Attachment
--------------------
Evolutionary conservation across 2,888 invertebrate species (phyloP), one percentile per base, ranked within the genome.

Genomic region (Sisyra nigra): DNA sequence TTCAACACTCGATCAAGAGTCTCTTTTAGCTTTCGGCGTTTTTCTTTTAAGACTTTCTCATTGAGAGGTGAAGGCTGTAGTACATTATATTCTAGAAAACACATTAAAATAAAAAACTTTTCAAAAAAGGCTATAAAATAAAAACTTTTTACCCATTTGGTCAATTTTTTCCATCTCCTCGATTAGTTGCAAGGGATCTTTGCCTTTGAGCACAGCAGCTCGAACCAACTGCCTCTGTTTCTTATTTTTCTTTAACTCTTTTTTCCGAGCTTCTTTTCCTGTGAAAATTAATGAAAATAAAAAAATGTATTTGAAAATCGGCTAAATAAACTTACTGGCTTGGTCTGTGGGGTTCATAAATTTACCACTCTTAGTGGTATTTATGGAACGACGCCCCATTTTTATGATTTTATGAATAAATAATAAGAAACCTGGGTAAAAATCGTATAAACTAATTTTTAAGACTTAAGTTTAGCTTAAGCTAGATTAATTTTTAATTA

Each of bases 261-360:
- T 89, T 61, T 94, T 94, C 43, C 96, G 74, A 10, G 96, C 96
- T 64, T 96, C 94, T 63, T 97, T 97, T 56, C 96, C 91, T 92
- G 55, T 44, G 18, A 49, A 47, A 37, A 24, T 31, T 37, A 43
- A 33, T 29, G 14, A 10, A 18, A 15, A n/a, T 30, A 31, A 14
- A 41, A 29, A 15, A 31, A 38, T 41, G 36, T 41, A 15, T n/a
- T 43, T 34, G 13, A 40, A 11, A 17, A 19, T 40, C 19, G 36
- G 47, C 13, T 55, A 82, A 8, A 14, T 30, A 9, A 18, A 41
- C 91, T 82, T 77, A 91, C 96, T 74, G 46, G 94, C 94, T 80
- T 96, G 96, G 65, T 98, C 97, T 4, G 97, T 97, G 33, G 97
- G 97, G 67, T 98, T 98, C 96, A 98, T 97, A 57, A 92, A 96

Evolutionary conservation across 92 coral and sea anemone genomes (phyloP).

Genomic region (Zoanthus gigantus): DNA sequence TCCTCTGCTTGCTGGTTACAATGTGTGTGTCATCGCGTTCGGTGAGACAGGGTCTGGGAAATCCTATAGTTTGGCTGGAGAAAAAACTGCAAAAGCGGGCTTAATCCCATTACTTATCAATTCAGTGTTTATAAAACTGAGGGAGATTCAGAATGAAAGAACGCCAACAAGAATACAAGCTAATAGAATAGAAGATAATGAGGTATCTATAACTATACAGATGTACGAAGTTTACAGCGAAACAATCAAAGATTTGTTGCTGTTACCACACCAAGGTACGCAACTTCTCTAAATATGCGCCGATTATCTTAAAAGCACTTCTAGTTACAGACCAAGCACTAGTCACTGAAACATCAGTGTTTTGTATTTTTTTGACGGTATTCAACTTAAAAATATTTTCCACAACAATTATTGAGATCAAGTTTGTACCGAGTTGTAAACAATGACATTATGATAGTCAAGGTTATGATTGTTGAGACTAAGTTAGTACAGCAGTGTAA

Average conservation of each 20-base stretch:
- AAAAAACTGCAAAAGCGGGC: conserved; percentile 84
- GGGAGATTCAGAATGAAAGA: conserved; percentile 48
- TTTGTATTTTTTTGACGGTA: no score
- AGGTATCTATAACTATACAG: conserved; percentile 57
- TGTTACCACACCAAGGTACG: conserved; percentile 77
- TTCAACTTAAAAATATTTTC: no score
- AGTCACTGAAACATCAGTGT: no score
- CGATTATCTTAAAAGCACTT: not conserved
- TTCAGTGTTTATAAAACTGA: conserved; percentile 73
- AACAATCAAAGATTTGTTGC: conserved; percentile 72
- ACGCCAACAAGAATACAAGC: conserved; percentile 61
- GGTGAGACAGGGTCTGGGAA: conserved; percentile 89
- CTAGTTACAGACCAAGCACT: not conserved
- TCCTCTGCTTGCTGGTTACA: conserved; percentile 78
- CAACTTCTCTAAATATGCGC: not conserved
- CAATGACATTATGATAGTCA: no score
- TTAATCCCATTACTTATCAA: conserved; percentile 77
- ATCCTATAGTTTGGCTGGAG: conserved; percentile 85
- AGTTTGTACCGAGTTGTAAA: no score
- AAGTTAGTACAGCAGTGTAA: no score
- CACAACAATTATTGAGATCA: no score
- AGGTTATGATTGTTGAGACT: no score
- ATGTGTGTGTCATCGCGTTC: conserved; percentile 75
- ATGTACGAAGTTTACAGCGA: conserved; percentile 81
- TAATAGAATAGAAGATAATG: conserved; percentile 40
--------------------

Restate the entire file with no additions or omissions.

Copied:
Evolutionary conservation across 2,888 invertebrate species (phyloP), one percentile per base, ranked within the genome.

Genomic region (Sisyra nigra): DNA sequence TTCAACACTCGATCAAGAGTCTCTTTTAGCTTTCGGCGTTTTTCTTTTAAGACTTTCTCATTGAGAGGTGAAGGCTGTAGTACATTATATTCTAGAAAACACATTAAAATAAAAAACTTTTCAAAAAAGGCTATAAAATAAAAACTTTTTACCCATTTGGTCAATTTTTTCCATCTCCTCGATTAGTTGCAAGGGATCTTTGCCTTTGAGCACAGCAGCTCGAACCAACTGCCTCTGTTTCTTATTTTTCTTTAACTCTTTTTTCCGAGCTTCTTTTCCTGTGAAAATTAATGAAAATAAAAAAATGTATTTGAAAATCGGCTAAATAAACTTACTGGCTTGGTCTGTGGGGTTCATAAATTTACCACTCTTAGTGGTATTTATGGAACGACGCCCCATTTTTATGATTTTATGAATAAATAATAAGAAACCTGGGTAAAAATCGTATAAACTAATTTTTAAGACTTAAGTTTAGCTTAAGCTAGATTAATTTTTAATTA

Each of bases 261-360:
- T 89, T 61, T 94, T 94, C 43, C 96, G 74, A 10, G 96, C 96
- T 64, T 96, C 94, T 63, T 97, T 97, T 56, C 96, C 91, T 92
- G 55, T 44, G 18, A 49, A 47, A 37, A 24, T 31, T 37, A 43
- A 33, T 29, G 14, A 10, A 18, A 15, A n/a, T 30, A 31, A 14
- A 41, A 29, A 15, A 31, A 38, T 41, G 36, T 41, A 15, T n/a
- T 43, T 34, G 13, A 40, A 11, A 17, A 19, T 40, C 19, G 36
- G 47, C 13, T 55, A 82, A 8, A 14, T 30, A 9, A 18, A 41
- C 91, T 82, T 77, A 91, C 96, T 74, G 46, G 94, C 94, T 80
- T 96, G 96, G 65, T 98, C 97, T 4, G 97, T 97, G 33, G 97
- G 97, G 67, T 98, T 98, C 96, A 98, T 97, A 57, A 92, A 96

Evolutionary conservation across 92 coral and sea anemone genomes (phyloP).

Genomic region (Zoanthus gigantus): DNA sequence TCCTCTGCTTGCTGGTTACAATGTGTGTGTCATCGCGTTCGGTGAGACAGGGTCTGGGAAATCCTATAGTTTGGCTGGAGAAAAAACTGCAAAAGCGGGCTTAATCCCATTACTTATCAATTCAGTGTTTATAAAACTGAGGGAGATTCAGAATGAAAGAACGCCAACAAGAATACAAGCTAATAGAATAGAAGATAATGAGGTATCTATAACTATACAGATGTACGAAGTTTACAGCGAAACAATCAAAGATTTGTTGCTGTTACCACACCAAGGTACGCAACTTCTCTAAATATGCGCCGATTATCTTAAAAGCACTTCTAGTTACAGACCAAGCACTAGTCACTGAAACATCAGTGTTTTGTATTTTTTTGACGGTATTCAACTTAAAAATATTTTCCACAACAATTATTGAGATCAAGTTTGTACCGAGTTGTAAACAATGACATTATGATAGTCAAGGTTATGATTGTTGAGACTAAGTTAGTACAGCAGTGTAA

Average conservation of each 20-base stretch:
- AAAAAACTGCAAAAGCGGGC: conserved; percentile 84
- GGGAGATTCAGAATGAAAGA: conserved; percentile 48
- TTTGTATTTTTTTGACGGTA: no score
- AGGTATCTATAACTATACAG: conserved; percentile 57
- TGTTACCACACCAAGGTACG: conserved; percentile 77
- TTCAACTTAAAAATATTTTC: no score
- AGTCACTGAAACATCAGTGT: no score
- CGATTATCTTAAAAGCACTT: not conserved
- TTCAGTGTTTATAAAACTGA: conserved; percentile 73
- AACAATCAAAGATTTGTTGC: conserved; percentile 72
- ACGCCAACAAGAATACAAGC: conserved; percentile 61
- GGTGAGACAGGGTCTGGGAA: conserved; percentile 89
- CTAGTTACAGACCAAGCACT: not conserved
- TCCTCTGCTTGCTGGTTACA: conserved; percentile 78
- CAACTTCTCTAAATATGCGC: not conserved
- CAATGACATTATGATAGTCA: no score
- TTAATCCCATTACTTATCAA: conserved; percentile 77
- ATCCTATAGTTTGGCTGGAG: conserved; percentile 85
- AGTTTGTACCGAGTTGTAAA: no score
- AAGTTAGTACAGCAGTGTAA: no score
- CACAACAATTATTGAGATCA: no score
- AGGTTATGATTGTTGAGACT: no score
- ATGTGTGTGTCATCGCGTTC: conserved; percentile 75
- ATGTACGAAGTTTACAGCGA: conserved; percentile 81
- TAATAGAATAGAAGATAATG: conserved; percentile 40